To what aim?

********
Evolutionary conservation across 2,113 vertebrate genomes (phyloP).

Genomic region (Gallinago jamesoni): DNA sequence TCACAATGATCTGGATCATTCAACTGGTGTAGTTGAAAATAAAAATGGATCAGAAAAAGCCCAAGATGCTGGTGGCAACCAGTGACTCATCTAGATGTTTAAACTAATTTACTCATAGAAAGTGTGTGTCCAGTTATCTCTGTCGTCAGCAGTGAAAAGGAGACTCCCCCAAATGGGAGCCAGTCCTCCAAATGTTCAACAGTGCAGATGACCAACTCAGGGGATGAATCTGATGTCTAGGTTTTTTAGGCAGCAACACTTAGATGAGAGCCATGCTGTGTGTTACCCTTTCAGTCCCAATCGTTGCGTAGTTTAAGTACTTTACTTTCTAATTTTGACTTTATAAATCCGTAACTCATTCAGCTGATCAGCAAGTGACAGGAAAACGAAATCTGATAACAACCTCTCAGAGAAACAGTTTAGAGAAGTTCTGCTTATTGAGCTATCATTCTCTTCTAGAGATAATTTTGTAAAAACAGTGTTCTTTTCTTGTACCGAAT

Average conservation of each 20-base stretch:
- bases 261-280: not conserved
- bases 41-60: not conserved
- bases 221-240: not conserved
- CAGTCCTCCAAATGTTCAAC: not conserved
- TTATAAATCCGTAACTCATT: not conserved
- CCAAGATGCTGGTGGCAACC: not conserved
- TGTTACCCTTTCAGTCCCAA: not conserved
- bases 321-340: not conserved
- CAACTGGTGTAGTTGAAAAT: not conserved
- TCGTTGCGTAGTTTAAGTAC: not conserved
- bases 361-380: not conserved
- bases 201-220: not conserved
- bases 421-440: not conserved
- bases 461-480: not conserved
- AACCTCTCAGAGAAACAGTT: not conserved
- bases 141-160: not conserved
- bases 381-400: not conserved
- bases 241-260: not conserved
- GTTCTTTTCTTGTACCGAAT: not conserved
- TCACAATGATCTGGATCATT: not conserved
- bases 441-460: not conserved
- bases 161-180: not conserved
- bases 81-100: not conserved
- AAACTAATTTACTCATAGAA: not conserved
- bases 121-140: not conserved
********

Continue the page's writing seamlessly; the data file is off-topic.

Beyond its uses in ordinary life, reasoning by analogy can be mobilized in the field of strategic thinking and action in two different ways. On the one hand by “strategizing” analogies for the purpose of legitimizing oneself, of one’s action, of one’s objectives with various audiences or, on the contrary, for the purpose of delegitimizing the adversary and his actions. In this case, the question of the validity of the reasoning by analogy mobilized does not arise for itself: the essential thing is to instrumentalize an analogy, sometimes with perfect lucidity concerning its falsity and great cynicism, because this brings a benefit in a confrontation. On the other hand, reasoning by analogy can be mobilized in a strategic context to help analyze a situation, to discern its major features as well as those of its probable evolution, and to try to define what are the attitudes and orientations of action to be taken taking into account the objectives pursued and the probable effects of the various possible options in absolute terms. In this configuration, we seek by analogy valid inferences, something that approaches the truth, helps us in the strategic analysis of a situation and on which we can rely to decide on the actions to be implemented. . The search for valid and effective reasoning by analogy does not imply that the established analogies are always solid: they may well be flawed, for many reasons, but the aim is the accuracy of the reasoning and the best possible understanding of the situation. target. Distinguishing these two major generic motivations for implementing reasoning by analogy is an important prerequisite for thinking about the uses of analogy in the context of strategic reasoning.